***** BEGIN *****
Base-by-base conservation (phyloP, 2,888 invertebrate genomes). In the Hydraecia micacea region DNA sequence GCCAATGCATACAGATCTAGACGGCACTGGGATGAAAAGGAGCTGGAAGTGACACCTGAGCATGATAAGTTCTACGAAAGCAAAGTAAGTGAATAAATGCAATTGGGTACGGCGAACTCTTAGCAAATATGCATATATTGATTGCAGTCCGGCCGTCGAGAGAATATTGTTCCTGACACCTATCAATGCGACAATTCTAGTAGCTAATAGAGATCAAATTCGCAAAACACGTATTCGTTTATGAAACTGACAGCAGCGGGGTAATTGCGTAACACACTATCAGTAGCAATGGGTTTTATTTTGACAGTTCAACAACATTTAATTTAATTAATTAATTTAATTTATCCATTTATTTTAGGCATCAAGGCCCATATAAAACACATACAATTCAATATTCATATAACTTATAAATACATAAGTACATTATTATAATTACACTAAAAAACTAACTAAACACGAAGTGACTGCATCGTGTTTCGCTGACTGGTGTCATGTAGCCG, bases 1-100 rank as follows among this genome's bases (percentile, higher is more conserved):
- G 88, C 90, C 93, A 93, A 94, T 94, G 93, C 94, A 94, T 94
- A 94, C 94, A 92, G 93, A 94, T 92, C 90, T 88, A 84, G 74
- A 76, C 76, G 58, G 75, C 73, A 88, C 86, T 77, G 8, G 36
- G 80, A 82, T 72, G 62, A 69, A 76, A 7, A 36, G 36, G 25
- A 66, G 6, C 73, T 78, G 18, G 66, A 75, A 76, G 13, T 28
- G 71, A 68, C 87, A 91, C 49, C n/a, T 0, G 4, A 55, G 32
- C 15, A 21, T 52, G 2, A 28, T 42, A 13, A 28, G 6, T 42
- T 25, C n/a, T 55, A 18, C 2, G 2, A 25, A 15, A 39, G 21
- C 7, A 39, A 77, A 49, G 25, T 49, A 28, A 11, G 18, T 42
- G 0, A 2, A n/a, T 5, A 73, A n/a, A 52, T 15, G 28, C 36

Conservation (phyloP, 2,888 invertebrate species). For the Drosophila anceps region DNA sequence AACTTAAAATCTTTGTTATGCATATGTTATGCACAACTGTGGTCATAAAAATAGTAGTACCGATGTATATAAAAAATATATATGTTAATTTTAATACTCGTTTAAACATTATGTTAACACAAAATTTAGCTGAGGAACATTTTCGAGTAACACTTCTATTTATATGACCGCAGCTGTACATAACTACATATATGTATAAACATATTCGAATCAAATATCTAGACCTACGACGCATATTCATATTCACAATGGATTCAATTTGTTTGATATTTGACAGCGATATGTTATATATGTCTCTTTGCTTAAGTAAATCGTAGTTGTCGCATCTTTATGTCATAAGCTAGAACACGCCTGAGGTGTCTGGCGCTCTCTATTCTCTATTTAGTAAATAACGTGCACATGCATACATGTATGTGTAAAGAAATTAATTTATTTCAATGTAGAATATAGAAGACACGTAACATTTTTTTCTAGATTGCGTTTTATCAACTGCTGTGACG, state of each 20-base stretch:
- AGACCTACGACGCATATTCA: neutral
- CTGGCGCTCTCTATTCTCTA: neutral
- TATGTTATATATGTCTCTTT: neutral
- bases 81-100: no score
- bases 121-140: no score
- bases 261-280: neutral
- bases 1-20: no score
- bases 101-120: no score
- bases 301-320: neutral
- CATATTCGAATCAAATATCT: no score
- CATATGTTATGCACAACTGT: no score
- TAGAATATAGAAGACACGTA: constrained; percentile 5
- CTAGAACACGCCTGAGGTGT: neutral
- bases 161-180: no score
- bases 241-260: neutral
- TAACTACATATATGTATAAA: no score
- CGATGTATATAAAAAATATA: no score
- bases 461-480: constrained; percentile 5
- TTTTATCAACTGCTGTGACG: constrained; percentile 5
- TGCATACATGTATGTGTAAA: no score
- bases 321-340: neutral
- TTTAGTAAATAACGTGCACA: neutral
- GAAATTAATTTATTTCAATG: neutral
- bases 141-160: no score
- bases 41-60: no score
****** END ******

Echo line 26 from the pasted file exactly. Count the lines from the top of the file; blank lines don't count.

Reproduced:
- bases 161-180: no score